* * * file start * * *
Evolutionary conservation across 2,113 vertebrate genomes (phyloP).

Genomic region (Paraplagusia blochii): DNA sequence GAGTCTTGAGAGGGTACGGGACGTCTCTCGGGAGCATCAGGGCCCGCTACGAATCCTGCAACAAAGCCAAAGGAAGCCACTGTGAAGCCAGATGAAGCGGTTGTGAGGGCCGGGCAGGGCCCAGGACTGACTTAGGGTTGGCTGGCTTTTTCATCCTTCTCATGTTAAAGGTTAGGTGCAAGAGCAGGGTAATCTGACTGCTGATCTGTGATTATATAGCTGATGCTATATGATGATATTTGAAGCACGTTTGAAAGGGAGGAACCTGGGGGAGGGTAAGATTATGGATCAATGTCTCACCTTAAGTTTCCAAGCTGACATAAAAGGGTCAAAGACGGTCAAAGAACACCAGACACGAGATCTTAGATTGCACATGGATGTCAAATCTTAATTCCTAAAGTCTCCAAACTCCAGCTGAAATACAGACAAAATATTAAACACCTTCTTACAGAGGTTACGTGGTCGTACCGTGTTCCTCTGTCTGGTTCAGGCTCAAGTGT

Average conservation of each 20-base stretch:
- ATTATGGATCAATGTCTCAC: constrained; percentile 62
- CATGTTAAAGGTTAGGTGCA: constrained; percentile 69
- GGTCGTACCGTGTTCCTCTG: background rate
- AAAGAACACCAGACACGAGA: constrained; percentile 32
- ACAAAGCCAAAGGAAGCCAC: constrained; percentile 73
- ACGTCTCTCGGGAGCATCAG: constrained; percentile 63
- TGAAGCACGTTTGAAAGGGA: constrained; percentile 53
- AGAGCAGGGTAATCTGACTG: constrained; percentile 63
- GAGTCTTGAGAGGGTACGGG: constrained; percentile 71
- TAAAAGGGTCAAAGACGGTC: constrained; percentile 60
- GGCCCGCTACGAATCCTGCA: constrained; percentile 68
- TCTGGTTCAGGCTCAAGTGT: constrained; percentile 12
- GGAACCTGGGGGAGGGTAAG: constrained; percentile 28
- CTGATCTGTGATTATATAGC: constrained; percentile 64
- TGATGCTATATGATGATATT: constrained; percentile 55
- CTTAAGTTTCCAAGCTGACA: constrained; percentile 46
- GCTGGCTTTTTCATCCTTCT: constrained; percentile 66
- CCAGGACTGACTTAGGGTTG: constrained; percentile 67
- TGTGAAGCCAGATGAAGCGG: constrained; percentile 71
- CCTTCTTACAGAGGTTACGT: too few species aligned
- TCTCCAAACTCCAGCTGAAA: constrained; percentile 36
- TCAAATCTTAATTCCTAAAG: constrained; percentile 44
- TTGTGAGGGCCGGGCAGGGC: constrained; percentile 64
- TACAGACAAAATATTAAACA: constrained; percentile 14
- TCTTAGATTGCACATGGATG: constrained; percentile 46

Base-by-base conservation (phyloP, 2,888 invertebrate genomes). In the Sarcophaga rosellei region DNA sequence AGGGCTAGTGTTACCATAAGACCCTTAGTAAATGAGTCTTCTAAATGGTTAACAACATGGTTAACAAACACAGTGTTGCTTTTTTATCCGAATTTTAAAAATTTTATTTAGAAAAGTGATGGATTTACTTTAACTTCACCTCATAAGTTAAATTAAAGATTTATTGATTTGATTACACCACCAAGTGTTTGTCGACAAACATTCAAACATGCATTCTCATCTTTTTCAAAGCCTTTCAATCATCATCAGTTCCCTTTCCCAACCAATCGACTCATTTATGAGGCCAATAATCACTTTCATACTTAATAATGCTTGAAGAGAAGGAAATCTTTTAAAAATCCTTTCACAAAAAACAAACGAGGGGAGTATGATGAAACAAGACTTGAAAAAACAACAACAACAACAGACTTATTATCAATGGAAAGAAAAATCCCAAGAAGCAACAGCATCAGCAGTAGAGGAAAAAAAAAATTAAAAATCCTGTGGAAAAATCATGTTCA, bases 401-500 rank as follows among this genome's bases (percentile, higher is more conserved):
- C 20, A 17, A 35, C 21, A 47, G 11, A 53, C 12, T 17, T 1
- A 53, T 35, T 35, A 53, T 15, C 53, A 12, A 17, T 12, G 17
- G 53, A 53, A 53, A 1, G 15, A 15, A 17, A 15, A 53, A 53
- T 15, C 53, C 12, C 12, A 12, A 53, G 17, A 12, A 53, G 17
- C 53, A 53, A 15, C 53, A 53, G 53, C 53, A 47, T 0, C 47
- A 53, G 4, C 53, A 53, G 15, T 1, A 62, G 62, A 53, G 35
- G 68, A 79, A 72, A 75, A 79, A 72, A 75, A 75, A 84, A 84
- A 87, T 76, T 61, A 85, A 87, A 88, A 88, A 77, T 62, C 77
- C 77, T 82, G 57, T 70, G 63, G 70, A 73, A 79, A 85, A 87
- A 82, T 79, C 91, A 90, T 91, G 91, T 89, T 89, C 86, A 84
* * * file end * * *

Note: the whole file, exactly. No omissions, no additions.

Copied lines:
Evolutionary conservation across 2,113 vertebrate genomes (phyloP).

Genomic region (Paraplagusia blochii): DNA sequence GAGTCTTGAGAGGGTACGGGACGTCTCTCGGGAGCATCAGGGCCCGCTACGAATCCTGCAACAAAGCCAAAGGAAGCCACTGTGAAGCCAGATGAAGCGGTTGTGAGGGCCGGGCAGGGCCCAGGACTGACTTAGGGTTGGCTGGCTTTTTCATCCTTCTCATGTTAAAGGTTAGGTGCAAGAGCAGGGTAATCTGACTGCTGATCTGTGATTATATAGCTGATGCTATATGATGATATTTGAAGCACGTTTGAAAGGGAGGAACCTGGGGGAGGGTAAGATTATGGATCAATGTCTCACCTTAAGTTTCCAAGCTGACATAAAAGGGTCAAAGACGGTCAAAGAACACCAGACACGAGATCTTAGATTGCACATGGATGTCAAATCTTAATTCCTAAAGTCTCCAAACTCCAGCTGAAATACAGACAAAATATTAAACACCTTCTTACAGAGGTTACGTGGTCGTACCGTGTTCCTCTGTCTGGTTCAGGCTCAAGTGT

Average conservation of each 20-base stretch:
- ATTATGGATCAATGTCTCAC: constrained; percentile 62
- CATGTTAAAGGTTAGGTGCA: constrained; percentile 69
- GGTCGTACCGTGTTCCTCTG: background rate
- AAAGAACACCAGACACGAGA: constrained; percentile 32
- ACAAAGCCAAAGGAAGCCAC: constrained; percentile 73
- ACGTCTCTCGGGAGCATCAG: constrained; percentile 63
- TGAAGCACGTTTGAAAGGGA: constrained; percentile 53
- AGAGCAGGGTAATCTGACTG: constrained; percentile 63
- GAGTCTTGAGAGGGTACGGG: constrained; percentile 71
- TAAAAGGGTCAAAGACGGTC: constrained; percentile 60
- GGCCCGCTACGAATCCTGCA: constrained; percentile 68
- TCTGGTTCAGGCTCAAGTGT: constrained; percentile 12
- GGAACCTGGGGGAGGGTAAG: constrained; percentile 28
- CTGATCTGTGATTATATAGC: constrained; percentile 64
- TGATGCTATATGATGATATT: constrained; percentile 55
- CTTAAGTTTCCAAGCTGACA: constrained; percentile 46
- GCTGGCTTTTTCATCCTTCT: constrained; percentile 66
- CCAGGACTGACTTAGGGTTG: constrained; percentile 67
- TGTGAAGCCAGATGAAGCGG: constrained; percentile 71
- CCTTCTTACAGAGGTTACGT: too few species aligned
- TCTCCAAACTCCAGCTGAAA: constrained; percentile 36
- TCAAATCTTAATTCCTAAAG: constrained; percentile 44
- TTGTGAGGGCCGGGCAGGGC: constrained; percentile 64
- TACAGACAAAATATTAAACA: constrained; percentile 14
- TCTTAGATTGCACATGGATG: constrained; percentile 46

Base-by-base conservation (phyloP, 2,888 invertebrate genomes). In the Sarcophaga rosellei region DNA sequence AGGGCTAGTGTTACCATAAGACCCTTAGTAAATGAGTCTTCTAAATGGTTAACAACATGGTTAACAAACACAGTGTTGCTTTTTTATCCGAATTTTAAAAATTTTATTTAGAAAAGTGATGGATTTACTTTAACTTCACCTCATAAGTTAAATTAAAGATTTATTGATTTGATTACACCACCAAGTGTTTGTCGACAAACATTCAAACATGCATTCTCATCTTTTTCAAAGCCTTTCAATCATCATCAGTTCCCTTTCCCAACCAATCGACTCATTTATGAGGCCAATAATCACTTTCATACTTAATAATGCTTGAAGAGAAGGAAATCTTTTAAAAATCCTTTCACAAAAAACAAACGAGGGGAGTATGATGAAACAAGACTTGAAAAAACAACAACAACAACAGACTTATTATCAATGGAAAGAAAAATCCCAAGAAGCAACAGCATCAGCAGTAGAGGAAAAAAAAAATTAAAAATCCTGTGGAAAAATCATGTTCA, bases 401-500 rank as follows among this genome's bases (percentile, higher is more conserved):
- C 20, A 17, A 35, C 21, A 47, G 11, A 53, C 12, T 17, T 1
- A 53, T 35, T 35, A 53, T 15, C 53, A 12, A 17, T 12, G 17
- G 53, A 53, A 53, A 1, G 15, A 15, A 17, A 15, A 53, A 53
- T 15, C 53, C 12, C 12, A 12, A 53, G 17, A 12, A 53, G 17
- C 53, A 53, A 15, C 53, A 53, G 53, C 53, A 47, T 0, C 47
- A 53, G 4, C 53, A 53, G 15, T 1, A 62, G 62, A 53, G 35
- G 68, A 79, A 72, A 75, A 79, A 72, A 75, A 75, A 84, A 84
- A 87, T 76, T 61, A 85, A 87, A 88, A 88, A 77, T 62, C 77
- C 77, T 82, G 57, T 70, G 63, G 70, A 73, A 79, A 85, A 87
- A 82, T 79, C 91, A 90, T 91, G 91, T 89, T 89, C 86, A 84